Colombo: Gotabaya Rajapaksa, who spearheaded the brutal crushing of the Tamil Tigers a decade ago, stormed to power on Sunday but promised to be a President for all Sri Lanka’s races and religions after a divisive election.
Seven months after Islamist extremist attacks that killed 269 people, Mr Rajapaksa was elected Saturday on the back of a nationalist campaign promising security and to crush religious extremism in the Buddhist-majority country. This also marks the return of the powerful Rajapaksa dynasty known for its pro-China tilt.
Mr Rajapaksa’s triumph will alarm Sri Lanka’s Tamil and Muslim minorities as well as activists, journalists and possibly some in the international community following the 2005-15 presidency of his older brother Mahinda Rajapaksa. On Sunday Gotabaya Rajapaksa, 70, thanked all voters in an election that heightened ethnic and religious tensions in a country that only a decade ago emerged from a brutal civil war that cost 100,000 lives. “I am conscious that I am also the President of those who voted against me,” he said as he was formally declared the hands-down winner with 52.25 per cent of the vote.
“It is my duty to serve all Sri Lankans without race or religious discrimination,” he said. “I promise to discharge my duties in a fair manner.”
Mr Premadasa, 52, of the ruling party, conceded the race and congratulated Mr Rajapaksa and urged him to implement his manifesto promising tax cuts, free food rations and subsidies to farmers.
Mr Rajapaksa, who will succeed President Maithripala Sirisena for a five-year term, will be sworn in as the seventh executive President of Sri Lanka on Monday at the ancient north-central Buddhist pilgrim town of Anuradhapura. The turnout in Saturday’s vote was 83.7 per cent.
The election results showed that minority Tamil and Muslim communities had overwhelmingly voted for ruling party candidate Sajith Premadasa, who came a distant second with 41.99 per cent of the vote.
Mahinda Rajapaksa, with Gotabaya — nicknamed the “Terminator” by his own family — effectively running the security forces, ended a 37-year civil war with the Liberation Tigers of Tamil Eelam. His decade in power was also marked by alleged rights abuses, murky extra-judicial killings and closer ties with China.
“I didn’t sleep all night,” said student Devni, 22, one of around 30 people who gathered outside Mr Rajapaksa’s Colombo residence. “I am so excited, he is the President we need.”
Saturday’s election was the first popularity test of the United National Party (UNP) government of Prime Minister Ranil Wickremesinghe, under intense pressure from his Cabinet colleagues to step down, is expected to do so shortly. Mr Wickremesinghe, whose administration failed to prevent the April attacks despite prior, detailed intelligence warnings from India, cannot be removed unless he steps down. On Sunday three Cabinet members quit, including finance minister Mangala Samaraweera.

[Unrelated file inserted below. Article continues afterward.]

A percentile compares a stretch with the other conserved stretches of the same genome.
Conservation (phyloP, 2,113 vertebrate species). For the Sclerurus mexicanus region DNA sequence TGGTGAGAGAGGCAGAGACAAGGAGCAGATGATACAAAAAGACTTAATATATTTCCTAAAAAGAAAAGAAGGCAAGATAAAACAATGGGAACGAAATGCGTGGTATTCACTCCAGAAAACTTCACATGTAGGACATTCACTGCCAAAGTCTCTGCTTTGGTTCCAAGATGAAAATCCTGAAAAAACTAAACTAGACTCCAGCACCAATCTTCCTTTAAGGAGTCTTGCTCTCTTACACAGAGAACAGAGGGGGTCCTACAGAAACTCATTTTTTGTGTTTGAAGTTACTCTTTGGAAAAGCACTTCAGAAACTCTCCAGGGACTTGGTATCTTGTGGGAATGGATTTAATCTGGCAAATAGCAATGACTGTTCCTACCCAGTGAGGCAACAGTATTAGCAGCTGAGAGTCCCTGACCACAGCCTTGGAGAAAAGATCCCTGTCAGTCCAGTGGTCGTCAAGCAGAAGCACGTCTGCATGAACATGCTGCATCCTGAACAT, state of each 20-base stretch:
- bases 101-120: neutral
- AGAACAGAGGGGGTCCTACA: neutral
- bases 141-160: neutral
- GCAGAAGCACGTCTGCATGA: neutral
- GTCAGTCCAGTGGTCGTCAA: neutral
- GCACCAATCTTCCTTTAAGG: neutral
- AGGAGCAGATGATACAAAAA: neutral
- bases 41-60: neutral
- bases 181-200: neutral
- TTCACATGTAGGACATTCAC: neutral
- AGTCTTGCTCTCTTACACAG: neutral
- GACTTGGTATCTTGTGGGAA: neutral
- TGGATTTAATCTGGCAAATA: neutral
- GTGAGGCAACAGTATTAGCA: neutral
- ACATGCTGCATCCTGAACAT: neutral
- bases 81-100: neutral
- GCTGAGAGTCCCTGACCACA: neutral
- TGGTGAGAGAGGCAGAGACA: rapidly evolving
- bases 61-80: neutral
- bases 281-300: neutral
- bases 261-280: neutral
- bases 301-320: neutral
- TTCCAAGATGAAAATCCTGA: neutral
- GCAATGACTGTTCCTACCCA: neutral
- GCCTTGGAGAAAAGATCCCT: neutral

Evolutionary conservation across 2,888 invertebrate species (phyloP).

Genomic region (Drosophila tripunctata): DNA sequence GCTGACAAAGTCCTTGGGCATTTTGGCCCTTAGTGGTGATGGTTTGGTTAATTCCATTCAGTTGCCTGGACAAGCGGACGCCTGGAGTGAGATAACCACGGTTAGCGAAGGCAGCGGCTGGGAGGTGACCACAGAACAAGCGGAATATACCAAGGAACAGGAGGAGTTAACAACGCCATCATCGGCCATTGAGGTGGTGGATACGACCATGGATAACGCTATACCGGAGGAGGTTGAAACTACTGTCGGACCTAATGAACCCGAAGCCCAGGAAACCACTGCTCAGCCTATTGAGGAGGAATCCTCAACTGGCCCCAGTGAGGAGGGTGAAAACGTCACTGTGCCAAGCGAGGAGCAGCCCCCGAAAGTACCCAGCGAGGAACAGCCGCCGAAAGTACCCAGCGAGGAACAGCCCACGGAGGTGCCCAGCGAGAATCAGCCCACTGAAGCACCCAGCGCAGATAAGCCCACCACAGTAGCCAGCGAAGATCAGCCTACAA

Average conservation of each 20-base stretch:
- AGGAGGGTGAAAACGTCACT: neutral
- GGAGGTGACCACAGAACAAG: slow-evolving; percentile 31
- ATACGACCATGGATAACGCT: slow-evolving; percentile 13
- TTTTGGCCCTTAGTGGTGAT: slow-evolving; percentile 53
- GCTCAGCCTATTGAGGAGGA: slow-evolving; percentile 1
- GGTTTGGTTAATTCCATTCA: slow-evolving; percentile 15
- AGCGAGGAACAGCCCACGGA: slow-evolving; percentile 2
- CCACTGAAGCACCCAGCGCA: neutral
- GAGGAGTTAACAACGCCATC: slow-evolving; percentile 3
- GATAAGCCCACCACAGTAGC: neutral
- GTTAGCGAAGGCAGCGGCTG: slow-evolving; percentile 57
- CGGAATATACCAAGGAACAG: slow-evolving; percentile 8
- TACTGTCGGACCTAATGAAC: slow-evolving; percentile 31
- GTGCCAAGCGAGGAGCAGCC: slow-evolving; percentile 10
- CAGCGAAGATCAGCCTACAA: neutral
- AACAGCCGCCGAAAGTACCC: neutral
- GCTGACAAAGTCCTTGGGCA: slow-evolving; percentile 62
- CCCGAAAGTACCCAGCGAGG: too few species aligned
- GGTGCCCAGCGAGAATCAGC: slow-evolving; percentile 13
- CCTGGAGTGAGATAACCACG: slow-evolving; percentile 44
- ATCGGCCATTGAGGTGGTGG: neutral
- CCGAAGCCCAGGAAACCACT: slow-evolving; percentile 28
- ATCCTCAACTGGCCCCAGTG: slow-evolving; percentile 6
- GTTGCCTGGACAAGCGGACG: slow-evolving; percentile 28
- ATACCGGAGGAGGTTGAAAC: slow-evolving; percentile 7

Mr Premadasa is the son of assassinated ex-President Ranasinghe Premadasa, who fell victim to an LTTE suicide bomber in May 1993.
Gotabaya Rajapaksa is adored by the Sinhalese majority and the powerful Buddhist clergy for how he and Mahinda ended the war in 2009, when 40,000 Tamil civilians allegedly perished at the hands of the Sri Lankan Army.
Under his brother, Gotabaya was defence secretary and effectively ran the security forces, allegedly overseeing “death squads” that bumped off rivals, journalists and others. He denies the allegations.
This makes the brothers detested and feared among many Tamils, who make up 15 per cent of the population. Some in the Muslim community — who make up 10 per cent — are also fearful of Gotabaya, having faced days of mob violence in the wake of the April attacks.
Under Mahinda, Sri Lanka also borrowed heavily from China for infrastructure projects and even allowed two Chinese submarines to dock in Colombo in 2014, alarming India and many Western countries. On Sunday, he vowed to “restore relations” with Beijing.
Prime Minister Narendra Modi tweeted on Sunday that India looked forward to “deepening the close and fraternal ties... and for peace, prosperity as well as the security in our region”. Mr Rajapaksa thanked the people of India and Prime Minister Modi, saying he looks forward to meeting him soon “to further our friendly bilateral relations”.
Unlike in 2015 when there were bomb attacks and shootings, this election was relatively peaceful by the standards of Sri Lanka’s fiery politics. The only major incident was on Saturday when gunmen fired at two vehicles in a convoy of at least 100 buses taking Muslim voters to cast ballots. Two people were injured. According to the Election Commission the contest was, however, the worst ever for hate speech and misinformation.